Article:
Pinterest is the latest darling of the social media world

Pinterest is the latest darling of the social media world. It has grown from a niche network to a behemoth in a matter of months, being the fastest standalone site in history to reach more than ten million monthly unique visitors. In fact, it is now so popular that agencies such as Experian Hitwise and have reported measurements to the effect that only Facebook and Tumblr have more social media time on site per user (420 minutes and 150 minutes respectively to Pinterest’s 98 minutes). It has grown over 40 times in the six months to the end of December 2011 and in February 2012, the site’s unique registrations were close to 18 million.

What is Pinterest?

Pinterest’s success is based on the simplicity and popularity of‘sharing’, and in particular sharing images and photos. Sites are becoming increasingly visual over time, timelines and newsfeeds in Facebook are dominated by imagery, Instagram and Tumblr have created an entire generation of amateur photographers and even Flipboard turns news into an illustrative experience on the iPad.

Alongside this is the fact that as social networking grows, the concept of sharing has become increasingly simplified and requiring of less effort. At the outset, social networks were blogs which involved a commitment to regular blog writing and posting. Twitter and Facebook emerged allowing short, frequent status updates and micro-blogging. These sites went even further with the ‘Like’ and ‘Retweet' buttons and this concept is widely used among networks such as Tumblr, now one of the biggest blogging platforms, which is predominantly used for sharing photos and images, but ‘reblogging’ other posts is a key activity.

Finally, we see emerging topic-centric (as opposed to people-centric) sites and networks. Facebook and Twitter are based on personal profiles, news and recommendations, but newer networks are focusing on topics as the centre of the site’s universe. In the industry, this is becoming widely known as the ‘interest graph’ to complement the phenomenon of the ‘social graph’ which is the global mapping of all users and how they’re related. Pinterest essentially adheres to all these trends: it is a visual network, organised by topic, with a one-click sharing feature.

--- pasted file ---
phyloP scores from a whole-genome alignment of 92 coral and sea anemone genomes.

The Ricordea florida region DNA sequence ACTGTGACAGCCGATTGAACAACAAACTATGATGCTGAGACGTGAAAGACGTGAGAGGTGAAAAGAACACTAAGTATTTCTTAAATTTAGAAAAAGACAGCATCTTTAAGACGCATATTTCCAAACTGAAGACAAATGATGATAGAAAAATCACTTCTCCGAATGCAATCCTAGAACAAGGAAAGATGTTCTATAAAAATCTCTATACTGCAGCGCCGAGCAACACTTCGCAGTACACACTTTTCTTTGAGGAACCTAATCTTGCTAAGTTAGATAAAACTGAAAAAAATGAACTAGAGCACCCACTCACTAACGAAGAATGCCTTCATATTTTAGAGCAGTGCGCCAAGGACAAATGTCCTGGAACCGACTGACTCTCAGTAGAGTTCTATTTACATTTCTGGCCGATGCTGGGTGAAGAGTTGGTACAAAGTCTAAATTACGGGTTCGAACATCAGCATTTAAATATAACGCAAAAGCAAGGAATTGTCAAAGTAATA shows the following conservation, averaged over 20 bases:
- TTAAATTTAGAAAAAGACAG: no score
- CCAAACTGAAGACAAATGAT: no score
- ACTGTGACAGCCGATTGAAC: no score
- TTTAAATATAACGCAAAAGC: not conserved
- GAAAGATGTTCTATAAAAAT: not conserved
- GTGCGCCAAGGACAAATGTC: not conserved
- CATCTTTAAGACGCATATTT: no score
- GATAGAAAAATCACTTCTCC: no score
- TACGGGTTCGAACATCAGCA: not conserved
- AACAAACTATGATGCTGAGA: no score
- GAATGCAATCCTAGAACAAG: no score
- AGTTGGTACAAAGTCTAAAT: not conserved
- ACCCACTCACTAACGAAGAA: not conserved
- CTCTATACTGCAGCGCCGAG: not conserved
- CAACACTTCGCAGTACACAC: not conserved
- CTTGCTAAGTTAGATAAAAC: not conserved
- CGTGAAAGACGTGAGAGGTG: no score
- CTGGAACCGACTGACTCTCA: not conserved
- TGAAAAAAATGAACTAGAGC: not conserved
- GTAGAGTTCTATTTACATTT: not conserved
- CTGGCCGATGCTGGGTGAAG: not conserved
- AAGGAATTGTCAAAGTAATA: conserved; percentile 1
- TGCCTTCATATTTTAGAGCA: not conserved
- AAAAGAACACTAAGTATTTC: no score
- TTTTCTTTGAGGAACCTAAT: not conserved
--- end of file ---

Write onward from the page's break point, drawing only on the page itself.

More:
Who is Pinning?

For the most part, the assumption is that Pinterest users consist of middle-aged American women whose posts centre around recipes, crafts and home decor.
This assumption is correct of the US audience who currently form the significant core of the_ user base, but the situation couldn’t be more different in the UK, which is a small but fast growing base currently consisting of approximately two percent of total global users.

Over 50 percent of UK users are male, versus 83 percent female in the US. Of the UK base, the largest group (42 percent) are aged between 25 and 34. More importantly, from a gambling/affiliate perspective, the UK audience is much wealthier than its US counterparts, with 29 percent in the highest income bracket as opposed to three percent. In fact, more than 50 percent of UK Pinterest users earn more than $100,000 per year.

From personal to business

The optimum business process for companies and brands using Pinterest is to post images of products and link them back to their website. While this typically woiKS best for retailers who can, in effect, create a Pinterest store catalogue, this is a medium that gambling affiliates cannot afford to ignore given its fast growing reach and correlation to gambling demographics in the UK.

While home decor and recipes dominate the site from the US perspective, the UK users favour a wider range of topics including technology, pictures/ photography, business, venture capitalism and, of course, humour.

As with other social networks like Facebook and Twitter, affiliates should decide what topics they and their audience are most interested in, and then commit to those spaces.

Revenue generation

According to Shareaholic’s January 2012 report, which tracks data from more than
200,0 publishers reaching 260 million unique visitors per month, Pinterest now drives more referral traffic on the web than Google+, YouTube, Reddit and Linkedln combined, and the site is fast gaining ground on Twitter.